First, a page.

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The tracks of my tears: a lesson about brand voice

Posted by Sarah Mitchell on 30th March , 2021 in The Write Fit
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This is an excerpt from the 40th edition of The Write Fit, a fortnightly newsletter about writing, editing and proofreading, content marketing and good editorial practices for business, from Sarah Mitchell and Dan Hatch at Typeset.

 

The last business trip I took in the ‘before times’ was to Content Marketing World in 2019. The Typeset team met up in Detroit, which presented a perfect opportunity to introduce Dan to one of my favourite places, the Motown Museum.

I grew up in the Detroit area, and visiting Hitsville USA is always a joyous pilgrimage back to the music of my youth. One of the best parts of the museum is being immersed in all those hits again.

On arrival, we joined a large crowd waiting to get in. It wasn’t long before a museum employee came out and winnowed us into a single-file line of ticketholders ready for the next scheduled tour. He was a young guy with a big smile and an encyclopedic knowledge of Motown lyrics. He riffed on song after song as he went through the rules of the tour.

  • “Stay with the group” turned into “Losing you would dim my life you see, ’cause you mean that much to me.”
  • “Make sure you have a ticket” was sung with a cheeky “Your love don’t pay my bills, I need money (that’s what I want).”
  • “Don’t forget to visit the gift shop” was a finger-wagging serenade of “Oh yeah, you’d better shop around”.

It was cute and gimmicky and a way to get the group excited about the tour. What I didn’t realise was this guy wasn’t crowd control or the warm-up act – he was also our tour guide.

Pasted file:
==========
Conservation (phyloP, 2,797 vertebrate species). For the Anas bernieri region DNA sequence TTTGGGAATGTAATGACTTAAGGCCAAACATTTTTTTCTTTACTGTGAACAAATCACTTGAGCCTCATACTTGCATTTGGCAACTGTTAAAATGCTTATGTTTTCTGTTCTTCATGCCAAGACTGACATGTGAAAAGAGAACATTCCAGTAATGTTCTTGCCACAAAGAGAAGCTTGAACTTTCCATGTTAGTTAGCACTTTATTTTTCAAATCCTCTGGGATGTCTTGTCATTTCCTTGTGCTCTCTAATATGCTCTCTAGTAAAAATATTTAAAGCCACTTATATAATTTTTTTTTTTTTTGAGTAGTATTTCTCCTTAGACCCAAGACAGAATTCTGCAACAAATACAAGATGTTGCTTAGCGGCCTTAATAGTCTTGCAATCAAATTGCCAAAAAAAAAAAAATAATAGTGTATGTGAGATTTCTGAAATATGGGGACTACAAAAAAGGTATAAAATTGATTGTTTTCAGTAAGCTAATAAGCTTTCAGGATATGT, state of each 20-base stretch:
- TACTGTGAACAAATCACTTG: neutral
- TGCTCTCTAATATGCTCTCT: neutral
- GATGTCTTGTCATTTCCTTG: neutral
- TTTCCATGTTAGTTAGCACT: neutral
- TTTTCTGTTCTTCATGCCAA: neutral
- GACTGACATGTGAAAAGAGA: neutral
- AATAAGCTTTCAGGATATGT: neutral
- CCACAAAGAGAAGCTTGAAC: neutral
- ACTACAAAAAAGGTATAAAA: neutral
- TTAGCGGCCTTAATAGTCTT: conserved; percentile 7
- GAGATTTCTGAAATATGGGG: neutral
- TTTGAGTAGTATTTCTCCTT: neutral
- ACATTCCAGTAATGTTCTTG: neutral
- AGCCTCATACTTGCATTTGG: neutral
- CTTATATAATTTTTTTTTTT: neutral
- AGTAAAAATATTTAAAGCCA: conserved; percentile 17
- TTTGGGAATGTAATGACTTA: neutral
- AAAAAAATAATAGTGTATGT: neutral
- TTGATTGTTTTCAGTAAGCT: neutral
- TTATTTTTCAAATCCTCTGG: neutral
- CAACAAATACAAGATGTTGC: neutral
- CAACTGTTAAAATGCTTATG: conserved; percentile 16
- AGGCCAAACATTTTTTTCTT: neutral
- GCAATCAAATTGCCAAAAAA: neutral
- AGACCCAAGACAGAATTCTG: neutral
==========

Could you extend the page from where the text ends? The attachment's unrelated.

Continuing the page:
For the next 60 minutes the entire history of Motown was explained through famous lyrics. It was an impressive feat of brand messaging.

It was also obnoxious.

I was reminded of this when reviewing our State of Writing 2021 results. (Expect to see the full report in April.) We asked our survey respondents about brand voice. Eighty-two per cent said it was extremely important or very important to have a brand voice that was different from competitors.

My trip with Dan was the fourth or fifth time I’d visited the museum and I’d never experienced anything like our tour. Originality in delivery, however, didn’t save the day. I was disappointed that our guide was more focused on his lyrical acumen instead of giving us insight into the history of Motown. He’d made it about him when the brand definitely could stand on its own merit.

Having a distinct brand voice is one thing, but you can take it too far. Our Motown Museum experience was a good lesson that you can wear people out, even if they’ve willingly purchased tickets months in advance and travelled across many time zones to do business with you. Don’t be that guy who ruins the fun for your customers.

Sarah Mitchell
30 March 2021

 

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